Healthcare for her village, a better future for her family - Ivy's story
When her marriage broke up, Ivy Begum and her son returned to live with her parents in Mithapukur in Rangpur district. She began working as a teacher, but when the school closed, she felt lost. Ivy, now 28, explains how the Empower Youth for Work project offered her a fresh start.
“When the school shut down, I was shattered. I had no idea what to do or how to do it. I was lucky, because EYW was there to help me. I’m a single mum, and my only concern is to raise my child properly. I wanted to be responsible for my own prosperity and security.’’
“The EYW soft skill training and entrepreneurship training encouraged me to start a business. After the training, I did a needs assessment. I found that it’s difficult for people here to get hold of basic medicines and hygiene supplies because of the distance to a pharmacy. It’s especially hard for women.”
Meeting community needs
After volunteering at Ranipukur Community Clinic for a month to learn basic medical skills, Ivy set up her own business, Nutrition Sales Service (NSS), providing vital support to local people. “I sell sanitary napkins, condoms, birth control pills and basic medicines,” she explains. “I check people’s blood pressure and sugar levels, weight and height. Right now, I’m the only person locally who is doing this. I also do home delivery.”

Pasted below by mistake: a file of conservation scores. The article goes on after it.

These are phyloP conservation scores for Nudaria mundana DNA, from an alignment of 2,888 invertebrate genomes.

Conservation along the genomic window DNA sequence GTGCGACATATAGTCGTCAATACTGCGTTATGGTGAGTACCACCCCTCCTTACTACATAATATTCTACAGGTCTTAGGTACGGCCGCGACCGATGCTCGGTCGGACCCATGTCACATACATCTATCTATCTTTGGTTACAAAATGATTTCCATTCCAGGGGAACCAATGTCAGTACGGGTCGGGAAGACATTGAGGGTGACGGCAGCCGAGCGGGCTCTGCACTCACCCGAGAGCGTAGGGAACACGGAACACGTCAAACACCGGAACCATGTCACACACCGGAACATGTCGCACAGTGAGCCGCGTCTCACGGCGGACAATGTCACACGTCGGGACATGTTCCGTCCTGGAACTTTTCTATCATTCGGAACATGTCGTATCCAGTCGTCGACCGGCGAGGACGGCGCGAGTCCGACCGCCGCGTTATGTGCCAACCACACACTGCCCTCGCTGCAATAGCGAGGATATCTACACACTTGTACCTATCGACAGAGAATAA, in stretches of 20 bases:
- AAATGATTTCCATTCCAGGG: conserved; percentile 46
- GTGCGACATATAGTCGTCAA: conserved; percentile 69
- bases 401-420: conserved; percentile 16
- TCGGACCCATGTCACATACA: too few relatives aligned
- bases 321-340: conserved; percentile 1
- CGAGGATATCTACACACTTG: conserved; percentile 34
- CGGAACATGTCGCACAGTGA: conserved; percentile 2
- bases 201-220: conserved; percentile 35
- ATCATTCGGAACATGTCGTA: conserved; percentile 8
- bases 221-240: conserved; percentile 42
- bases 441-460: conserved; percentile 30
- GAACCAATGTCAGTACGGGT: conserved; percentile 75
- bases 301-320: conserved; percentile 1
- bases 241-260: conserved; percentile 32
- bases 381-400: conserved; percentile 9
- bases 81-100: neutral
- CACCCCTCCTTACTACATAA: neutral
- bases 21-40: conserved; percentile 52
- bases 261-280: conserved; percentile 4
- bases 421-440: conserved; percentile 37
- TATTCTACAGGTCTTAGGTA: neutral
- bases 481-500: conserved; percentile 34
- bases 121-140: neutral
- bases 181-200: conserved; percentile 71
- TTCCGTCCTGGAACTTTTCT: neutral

Ivy started the business with her own savings, then a grant from the EYW project enabled her to expand. She says, “I collect products from wholesalers and sell directly to customers. There is no one in the middle, so whatever I earn belongs to me. Now I have a trade license and my own bank account.
Facing down the critics
“I faced lots of negative comments from my family and neighbors when I started the business. They didn’t see this as ‘decent job’. Now I ignore all these comments. As long as I’m doing well and my child is happy, that’s what’s important. My family’s perception has changed over time too.’’
“My life has changed because of the EYW project. I am more confident and active. I want to do advanced-level paramedics and expand my business so I can create job opportunities for other women. Earning money and taking steps towards a good life for my child makes me feel empowered. When people respect me for my work and admire it, I feel proud.”
In Bangladesh, EYW supports budding young entrepreneurs by offering entrepreneurship skill development training. This covers the basics of starting and operating a small business and developing an innovative business plan. EYW helps youth refine their business plans, facilitates access to the local market, and links youth with financial institutions. Through the Livelihood Activation Grant scheme, a small grant is given to potential entrepreneurs after they complete the training. The project also selects existing SMEs that can create jobs for youth to benefit from impact investment opportunities.